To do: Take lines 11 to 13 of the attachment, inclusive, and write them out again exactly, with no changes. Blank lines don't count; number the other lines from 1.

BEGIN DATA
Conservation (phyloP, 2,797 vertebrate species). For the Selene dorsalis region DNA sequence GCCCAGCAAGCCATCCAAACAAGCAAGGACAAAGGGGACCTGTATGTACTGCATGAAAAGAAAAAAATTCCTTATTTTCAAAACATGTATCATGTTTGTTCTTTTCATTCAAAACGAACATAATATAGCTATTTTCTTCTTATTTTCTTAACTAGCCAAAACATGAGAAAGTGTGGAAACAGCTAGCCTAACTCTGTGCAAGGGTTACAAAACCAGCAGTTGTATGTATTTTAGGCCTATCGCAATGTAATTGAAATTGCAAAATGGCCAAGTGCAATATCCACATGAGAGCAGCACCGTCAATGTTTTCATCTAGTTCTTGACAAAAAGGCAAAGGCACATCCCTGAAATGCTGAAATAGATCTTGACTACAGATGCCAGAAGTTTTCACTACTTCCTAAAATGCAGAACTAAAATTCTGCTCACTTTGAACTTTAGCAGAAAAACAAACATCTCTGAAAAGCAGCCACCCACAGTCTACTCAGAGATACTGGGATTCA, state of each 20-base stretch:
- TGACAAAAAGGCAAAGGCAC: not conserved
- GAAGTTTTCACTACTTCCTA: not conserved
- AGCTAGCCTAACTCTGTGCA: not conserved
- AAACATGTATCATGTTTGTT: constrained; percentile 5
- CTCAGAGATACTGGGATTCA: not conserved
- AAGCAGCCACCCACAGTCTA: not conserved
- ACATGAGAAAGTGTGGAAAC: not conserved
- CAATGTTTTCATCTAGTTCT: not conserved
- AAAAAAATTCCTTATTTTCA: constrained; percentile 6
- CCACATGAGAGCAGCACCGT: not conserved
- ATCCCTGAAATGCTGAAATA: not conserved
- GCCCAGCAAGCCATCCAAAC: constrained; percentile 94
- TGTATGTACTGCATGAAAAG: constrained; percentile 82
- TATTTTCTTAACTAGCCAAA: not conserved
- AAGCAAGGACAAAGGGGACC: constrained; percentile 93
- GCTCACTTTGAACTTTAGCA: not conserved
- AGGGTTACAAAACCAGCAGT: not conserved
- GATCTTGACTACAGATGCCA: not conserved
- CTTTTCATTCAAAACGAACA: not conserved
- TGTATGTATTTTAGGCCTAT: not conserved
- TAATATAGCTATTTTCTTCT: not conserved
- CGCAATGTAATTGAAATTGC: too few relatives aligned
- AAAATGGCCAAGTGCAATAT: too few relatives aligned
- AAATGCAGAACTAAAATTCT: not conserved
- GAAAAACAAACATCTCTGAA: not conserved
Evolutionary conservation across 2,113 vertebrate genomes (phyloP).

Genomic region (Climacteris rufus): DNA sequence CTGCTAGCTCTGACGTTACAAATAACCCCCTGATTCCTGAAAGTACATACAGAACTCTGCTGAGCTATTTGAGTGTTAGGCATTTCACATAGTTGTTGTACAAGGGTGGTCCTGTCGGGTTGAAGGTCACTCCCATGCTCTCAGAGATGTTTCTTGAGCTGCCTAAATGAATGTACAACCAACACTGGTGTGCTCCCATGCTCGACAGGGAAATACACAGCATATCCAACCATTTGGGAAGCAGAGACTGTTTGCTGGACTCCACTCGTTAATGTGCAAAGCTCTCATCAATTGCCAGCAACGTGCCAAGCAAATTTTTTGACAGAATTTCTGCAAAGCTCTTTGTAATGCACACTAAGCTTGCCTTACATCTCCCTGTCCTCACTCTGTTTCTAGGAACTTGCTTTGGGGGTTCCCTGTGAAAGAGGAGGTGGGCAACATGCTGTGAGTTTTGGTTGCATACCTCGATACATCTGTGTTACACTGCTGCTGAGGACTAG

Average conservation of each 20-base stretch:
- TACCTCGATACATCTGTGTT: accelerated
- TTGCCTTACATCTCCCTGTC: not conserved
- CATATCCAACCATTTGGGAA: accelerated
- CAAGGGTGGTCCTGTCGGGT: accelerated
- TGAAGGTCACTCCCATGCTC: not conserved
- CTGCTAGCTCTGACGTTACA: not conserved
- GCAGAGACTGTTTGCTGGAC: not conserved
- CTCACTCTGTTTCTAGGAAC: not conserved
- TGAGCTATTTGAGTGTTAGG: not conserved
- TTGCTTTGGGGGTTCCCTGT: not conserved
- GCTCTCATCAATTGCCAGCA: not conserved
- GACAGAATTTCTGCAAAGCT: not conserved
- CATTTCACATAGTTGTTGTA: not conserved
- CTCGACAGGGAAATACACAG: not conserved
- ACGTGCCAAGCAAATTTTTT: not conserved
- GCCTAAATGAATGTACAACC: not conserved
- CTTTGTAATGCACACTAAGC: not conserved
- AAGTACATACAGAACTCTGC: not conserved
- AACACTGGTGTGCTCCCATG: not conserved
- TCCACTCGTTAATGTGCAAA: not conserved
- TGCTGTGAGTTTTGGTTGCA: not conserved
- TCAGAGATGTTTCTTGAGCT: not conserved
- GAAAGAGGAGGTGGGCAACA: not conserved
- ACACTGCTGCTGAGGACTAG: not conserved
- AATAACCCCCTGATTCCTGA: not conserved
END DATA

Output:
- CCACATGAGAGCAGCACCGT: not conserved
- ATCCCTGAAATGCTGAAATA: not conserved
- GCCCAGCAAGCCATCCAAAC: constrained; percentile 94